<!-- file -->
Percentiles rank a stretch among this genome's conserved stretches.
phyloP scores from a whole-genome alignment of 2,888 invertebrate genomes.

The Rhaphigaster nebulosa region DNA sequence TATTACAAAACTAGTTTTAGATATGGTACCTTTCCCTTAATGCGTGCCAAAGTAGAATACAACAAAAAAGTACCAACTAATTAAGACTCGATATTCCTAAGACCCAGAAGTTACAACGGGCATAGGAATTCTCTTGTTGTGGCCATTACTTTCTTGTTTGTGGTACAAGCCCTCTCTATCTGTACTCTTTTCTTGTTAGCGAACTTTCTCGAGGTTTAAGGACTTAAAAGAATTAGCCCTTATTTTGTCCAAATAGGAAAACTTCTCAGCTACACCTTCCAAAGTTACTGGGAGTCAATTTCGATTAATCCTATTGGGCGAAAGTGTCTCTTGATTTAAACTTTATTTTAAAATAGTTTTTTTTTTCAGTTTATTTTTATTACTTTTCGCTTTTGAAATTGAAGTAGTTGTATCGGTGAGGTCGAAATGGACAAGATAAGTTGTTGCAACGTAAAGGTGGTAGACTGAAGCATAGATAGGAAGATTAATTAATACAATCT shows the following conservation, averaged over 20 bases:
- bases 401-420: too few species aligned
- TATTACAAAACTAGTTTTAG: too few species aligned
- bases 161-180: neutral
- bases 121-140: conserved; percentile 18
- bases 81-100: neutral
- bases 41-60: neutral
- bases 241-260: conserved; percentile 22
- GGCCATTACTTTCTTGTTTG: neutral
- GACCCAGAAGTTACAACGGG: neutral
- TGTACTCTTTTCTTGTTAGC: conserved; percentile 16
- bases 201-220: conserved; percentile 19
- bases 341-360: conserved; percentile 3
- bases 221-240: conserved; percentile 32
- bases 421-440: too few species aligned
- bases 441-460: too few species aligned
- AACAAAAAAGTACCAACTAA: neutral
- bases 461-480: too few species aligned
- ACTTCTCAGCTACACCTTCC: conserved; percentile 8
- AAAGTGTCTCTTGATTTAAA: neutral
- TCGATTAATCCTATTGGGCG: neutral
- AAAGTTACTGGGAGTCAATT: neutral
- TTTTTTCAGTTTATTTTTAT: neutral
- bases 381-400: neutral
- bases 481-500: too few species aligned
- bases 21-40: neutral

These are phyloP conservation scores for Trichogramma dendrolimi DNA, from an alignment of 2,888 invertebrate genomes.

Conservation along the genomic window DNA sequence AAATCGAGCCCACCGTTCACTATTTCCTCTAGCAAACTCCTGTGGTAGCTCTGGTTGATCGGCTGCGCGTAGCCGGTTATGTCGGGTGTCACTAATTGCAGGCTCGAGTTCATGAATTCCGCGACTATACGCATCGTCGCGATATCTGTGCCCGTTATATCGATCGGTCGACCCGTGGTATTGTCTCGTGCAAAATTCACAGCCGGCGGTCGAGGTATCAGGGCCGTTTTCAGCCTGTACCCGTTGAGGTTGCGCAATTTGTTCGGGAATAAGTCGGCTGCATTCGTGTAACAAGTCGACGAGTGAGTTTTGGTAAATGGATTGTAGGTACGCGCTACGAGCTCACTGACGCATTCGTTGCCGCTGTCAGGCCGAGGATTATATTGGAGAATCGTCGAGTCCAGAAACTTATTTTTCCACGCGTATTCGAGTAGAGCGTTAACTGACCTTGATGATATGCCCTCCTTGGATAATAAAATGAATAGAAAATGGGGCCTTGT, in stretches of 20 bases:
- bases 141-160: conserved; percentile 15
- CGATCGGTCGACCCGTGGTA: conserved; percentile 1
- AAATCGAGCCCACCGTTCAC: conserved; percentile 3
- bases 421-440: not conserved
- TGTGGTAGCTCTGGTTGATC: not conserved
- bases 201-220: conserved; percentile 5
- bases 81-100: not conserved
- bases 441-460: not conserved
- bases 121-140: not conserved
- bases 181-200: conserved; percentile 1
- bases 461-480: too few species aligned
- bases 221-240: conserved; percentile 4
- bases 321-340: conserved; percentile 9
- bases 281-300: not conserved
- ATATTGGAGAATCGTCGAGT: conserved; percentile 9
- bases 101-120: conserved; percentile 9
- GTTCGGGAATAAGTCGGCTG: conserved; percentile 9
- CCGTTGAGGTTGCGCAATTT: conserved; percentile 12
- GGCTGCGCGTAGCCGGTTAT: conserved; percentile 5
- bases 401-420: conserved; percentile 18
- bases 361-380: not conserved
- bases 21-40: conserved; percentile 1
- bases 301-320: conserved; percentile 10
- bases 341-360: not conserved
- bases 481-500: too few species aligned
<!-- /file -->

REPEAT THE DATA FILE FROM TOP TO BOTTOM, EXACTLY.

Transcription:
Percentiles rank a stretch among this genome's conserved stretches.
phyloP scores from a whole-genome alignment of 2,888 invertebrate genomes.

The Rhaphigaster nebulosa region DNA sequence TATTACAAAACTAGTTTTAGATATGGTACCTTTCCCTTAATGCGTGCCAAAGTAGAATACAACAAAAAAGTACCAACTAATTAAGACTCGATATTCCTAAGACCCAGAAGTTACAACGGGCATAGGAATTCTCTTGTTGTGGCCATTACTTTCTTGTTTGTGGTACAAGCCCTCTCTATCTGTACTCTTTTCTTGTTAGCGAACTTTCTCGAGGTTTAAGGACTTAAAAGAATTAGCCCTTATTTTGTCCAAATAGGAAAACTTCTCAGCTACACCTTCCAAAGTTACTGGGAGTCAATTTCGATTAATCCTATTGGGCGAAAGTGTCTCTTGATTTAAACTTTATTTTAAAATAGTTTTTTTTTTCAGTTTATTTTTATTACTTTTCGCTTTTGAAATTGAAGTAGTTGTATCGGTGAGGTCGAAATGGACAAGATAAGTTGTTGCAACGTAAAGGTGGTAGACTGAAGCATAGATAGGAAGATTAATTAATACAATCT shows the following conservation, averaged over 20 bases:
- bases 401-420: too few species aligned
- TATTACAAAACTAGTTTTAG: too few species aligned
- bases 161-180: neutral
- bases 121-140: conserved; percentile 18
- bases 81-100: neutral
- bases 41-60: neutral
- bases 241-260: conserved; percentile 22
- GGCCATTACTTTCTTGTTTG: neutral
- GACCCAGAAGTTACAACGGG: neutral
- TGTACTCTTTTCTTGTTAGC: conserved; percentile 16
- bases 201-220: conserved; percentile 19
- bases 341-360: conserved; percentile 3
- bases 221-240: conserved; percentile 32
- bases 421-440: too few species aligned
- bases 441-460: too few species aligned
- AACAAAAAAGTACCAACTAA: neutral
- bases 461-480: too few species aligned
- ACTTCTCAGCTACACCTTCC: conserved; percentile 8
- AAAGTGTCTCTTGATTTAAA: neutral
- TCGATTAATCCTATTGGGCG: neutral
- AAAGTTACTGGGAGTCAATT: neutral
- TTTTTTCAGTTTATTTTTAT: neutral
- bases 381-400: neutral
- bases 481-500: too few species aligned
- bases 21-40: neutral

These are phyloP conservation scores for Trichogramma dendrolimi DNA, from an alignment of 2,888 invertebrate genomes.

Conservation along the genomic window DNA sequence AAATCGAGCCCACCGTTCACTATTTCCTCTAGCAAACTCCTGTGGTAGCTCTGGTTGATCGGCTGCGCGTAGCCGGTTATGTCGGGTGTCACTAATTGCAGGCTCGAGTTCATGAATTCCGCGACTATACGCATCGTCGCGATATCTGTGCCCGTTATATCGATCGGTCGACCCGTGGTATTGTCTCGTGCAAAATTCACAGCCGGCGGTCGAGGTATCAGGGCCGTTTTCAGCCTGTACCCGTTGAGGTTGCGCAATTTGTTCGGGAATAAGTCGGCTGCATTCGTGTAACAAGTCGACGAGTGAGTTTTGGTAAATGGATTGTAGGTACGCGCTACGAGCTCACTGACGCATTCGTTGCCGCTGTCAGGCCGAGGATTATATTGGAGAATCGTCGAGTCCAGAAACTTATTTTTCCACGCGTATTCGAGTAGAGCGTTAACTGACCTTGATGATATGCCCTCCTTGGATAATAAAATGAATAGAAAATGGGGCCTTGT, in stretches of 20 bases:
- bases 141-160: conserved; percentile 15
- CGATCGGTCGACCCGTGGTA: conserved; percentile 1
- AAATCGAGCCCACCGTTCAC: conserved; percentile 3
- bases 421-440: not conserved
- TGTGGTAGCTCTGGTTGATC: not conserved
- bases 201-220: conserved; percentile 5
- bases 81-100: not conserved
- bases 441-460: not conserved
- bases 121-140: not conserved
- bases 181-200: conserved; percentile 1
- bases 461-480: too few species aligned
- bases 221-240: conserved; percentile 4
- bases 321-340: conserved; percentile 9
- bases 281-300: not conserved
- ATATTGGAGAATCGTCGAGT: conserved; percentile 9
- bases 101-120: conserved; percentile 9
- GTTCGGGAATAAGTCGGCTG: conserved; percentile 9
- CCGTTGAGGTTGCGCAATTT: conserved; percentile 12
- GGCTGCGCGTAGCCGGTTAT: conserved; percentile 5
- bases 401-420: conserved; percentile 18
- bases 361-380: not conserved
- bases 21-40: conserved; percentile 1
- bases 301-320: conserved; percentile 10
- bases 341-360: not conserved
- bases 481-500: too few species aligned